While a generous person is often described as having a big heart, an actual big heart, the one that pumps your blood, is something to be avoided as it is a sign of inefficient heart function. A new study published in the Journal of Nutrition has found a link between vitamin K-1 intake and heart structure in teens.
Vitamin K-1 (phylloquinone) is found in abundance in greens like spinach, kale, broccoli, cabbage, lettuce, and also in olive oil.
In a review of the diets of 766 seemingly healthy volunteers aged 14-18, researchers at the Medical College of Georgia discovered those eating the least amount of vitamin K-1 were 3.3 times more likely to have an unhealthy enlargement of the heart's major pumping chamber, known as left ventricular hypertrophy. Vitamin K-1 is a known blood thinner and anti-clotting agent that has also been shown in other studies to reduce the risk for cataracts.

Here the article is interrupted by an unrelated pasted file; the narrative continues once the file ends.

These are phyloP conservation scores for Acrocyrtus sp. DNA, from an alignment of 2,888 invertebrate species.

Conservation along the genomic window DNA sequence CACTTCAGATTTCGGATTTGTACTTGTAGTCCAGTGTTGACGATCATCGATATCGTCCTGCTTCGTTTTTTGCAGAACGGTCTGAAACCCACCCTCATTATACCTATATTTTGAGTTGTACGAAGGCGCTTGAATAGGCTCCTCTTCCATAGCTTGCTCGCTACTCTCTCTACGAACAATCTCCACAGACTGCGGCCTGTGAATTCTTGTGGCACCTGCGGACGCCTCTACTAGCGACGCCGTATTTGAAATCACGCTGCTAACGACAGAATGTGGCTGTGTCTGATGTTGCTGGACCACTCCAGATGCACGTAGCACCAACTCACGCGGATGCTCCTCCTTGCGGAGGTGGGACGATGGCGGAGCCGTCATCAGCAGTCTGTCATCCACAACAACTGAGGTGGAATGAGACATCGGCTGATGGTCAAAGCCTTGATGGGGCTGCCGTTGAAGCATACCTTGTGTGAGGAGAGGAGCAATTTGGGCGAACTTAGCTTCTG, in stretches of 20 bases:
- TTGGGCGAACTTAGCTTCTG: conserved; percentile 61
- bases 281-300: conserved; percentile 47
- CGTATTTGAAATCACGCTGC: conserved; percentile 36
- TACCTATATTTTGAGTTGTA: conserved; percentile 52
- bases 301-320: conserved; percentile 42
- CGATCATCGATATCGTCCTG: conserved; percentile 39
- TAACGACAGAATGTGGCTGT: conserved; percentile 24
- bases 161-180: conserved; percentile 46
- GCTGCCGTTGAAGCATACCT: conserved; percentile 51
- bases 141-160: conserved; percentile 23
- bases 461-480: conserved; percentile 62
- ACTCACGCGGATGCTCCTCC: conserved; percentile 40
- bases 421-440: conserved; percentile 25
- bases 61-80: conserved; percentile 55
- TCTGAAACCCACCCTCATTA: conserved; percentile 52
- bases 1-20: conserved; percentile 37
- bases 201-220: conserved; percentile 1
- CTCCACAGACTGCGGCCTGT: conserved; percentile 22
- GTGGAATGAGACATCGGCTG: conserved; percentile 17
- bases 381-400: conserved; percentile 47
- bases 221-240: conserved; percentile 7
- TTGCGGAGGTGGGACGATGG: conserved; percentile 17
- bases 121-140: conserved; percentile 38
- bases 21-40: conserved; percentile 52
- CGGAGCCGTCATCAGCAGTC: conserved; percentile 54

The structure and function of the heart was assessed by echocardiography in the study and even at their young age, nearly 10 percent of study participants were already showing signs of an enlarged heart. At the same time there was a progressive decrease in the incidence rate of LV hypertrophy in those who had the highest intake of vitamin K-1.
"Our adolescent data suggest that subclinical cardiac structure and function variables are most favorable at higher phylloquinone intakes," said researcher Dr. Norman Pollock. "Those who consumed less had more risk.”
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